If you have a fish aquarium that you're not using, you can keep it in storage for an extended period of time — for years if you have to. It will be there for you when you're ready to set it up again. However, setting up an old tank is a bit different than setting up a new one. You have to clean the tank, make sure it's watertight, and cycle it before you can add decorations or fish. Following are four tips for taking a fish tank from storage to your living room.
It's not uncommon for the glass of an old tank to get discolored with old mineral deposits and such while in storage. The result is a white or green haze on the glass that scratches off with some effort. Fortunately, the buildup is easy to clean. The first thing you want to remember is to never use chemical cleaners on an aquarium. Instead, use ammonia or heavily diluted chlorine bleach. Clean the glass with cleaner and a soft cloth before rinsing it thoroughly.
While in storage, the seals on your tank might have dried out or pulled apart from the glass. So you have to make sure that your tank is watertight before taking it into your home. The last thing you want is gallons of water on your living room floor. To check the seal on your tank, fill it up with water while it's still outside or in your garage. Check it for leaks over a 24 hour period.
If you find any leaks, remove the water and dry the tank completely. Remove the old seals with a straight razor and clean the corners with the same thing you cleaned the tank out with. Once the tank is bone dry, add new aquarium sealant to the inside of the seams. Let it dry for the recommended time and perform another leak test.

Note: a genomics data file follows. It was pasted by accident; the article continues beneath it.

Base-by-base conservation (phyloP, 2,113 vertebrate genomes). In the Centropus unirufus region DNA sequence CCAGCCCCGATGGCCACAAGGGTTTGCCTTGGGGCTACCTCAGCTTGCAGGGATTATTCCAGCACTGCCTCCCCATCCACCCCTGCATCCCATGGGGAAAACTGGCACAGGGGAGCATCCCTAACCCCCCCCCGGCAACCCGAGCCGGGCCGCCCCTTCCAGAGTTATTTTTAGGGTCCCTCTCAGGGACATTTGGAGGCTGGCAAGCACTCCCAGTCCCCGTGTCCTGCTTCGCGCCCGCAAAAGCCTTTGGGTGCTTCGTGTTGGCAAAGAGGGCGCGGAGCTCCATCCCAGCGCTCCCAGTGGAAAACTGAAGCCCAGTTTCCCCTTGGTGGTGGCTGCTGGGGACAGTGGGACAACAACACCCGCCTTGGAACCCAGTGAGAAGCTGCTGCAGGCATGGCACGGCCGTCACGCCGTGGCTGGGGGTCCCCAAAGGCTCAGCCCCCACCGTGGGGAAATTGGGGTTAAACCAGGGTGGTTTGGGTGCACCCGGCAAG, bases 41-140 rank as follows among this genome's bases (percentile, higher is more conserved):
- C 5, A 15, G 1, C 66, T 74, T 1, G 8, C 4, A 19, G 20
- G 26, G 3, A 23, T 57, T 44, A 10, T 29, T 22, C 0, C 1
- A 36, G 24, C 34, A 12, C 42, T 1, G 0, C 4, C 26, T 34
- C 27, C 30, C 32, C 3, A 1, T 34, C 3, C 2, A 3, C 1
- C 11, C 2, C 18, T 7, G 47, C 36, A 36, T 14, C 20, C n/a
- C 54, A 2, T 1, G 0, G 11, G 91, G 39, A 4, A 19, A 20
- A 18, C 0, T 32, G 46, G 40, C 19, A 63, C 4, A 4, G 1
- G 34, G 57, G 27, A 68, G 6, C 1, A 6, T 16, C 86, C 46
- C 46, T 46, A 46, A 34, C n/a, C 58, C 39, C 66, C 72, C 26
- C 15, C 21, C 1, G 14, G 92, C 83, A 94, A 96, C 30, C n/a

Before putting in fish, you must cycle the tank. You can do so by adding fluid ammonia or fish food and monitoring your water's chemistry until the cycle is complete. Once complete, your water will have a 0 ammonia reading and a 0 nitrite reading. This process can take up to 2 months. If you want to speed the process up, you can add filter media from an existing, running aquarium.
Setting up an old aquarium that's been stored for a while isn't that difficult, but it takes some time, patience, and attention to detail. For more information on storing things, contact local professionals like Pearl Street Self Storage.Share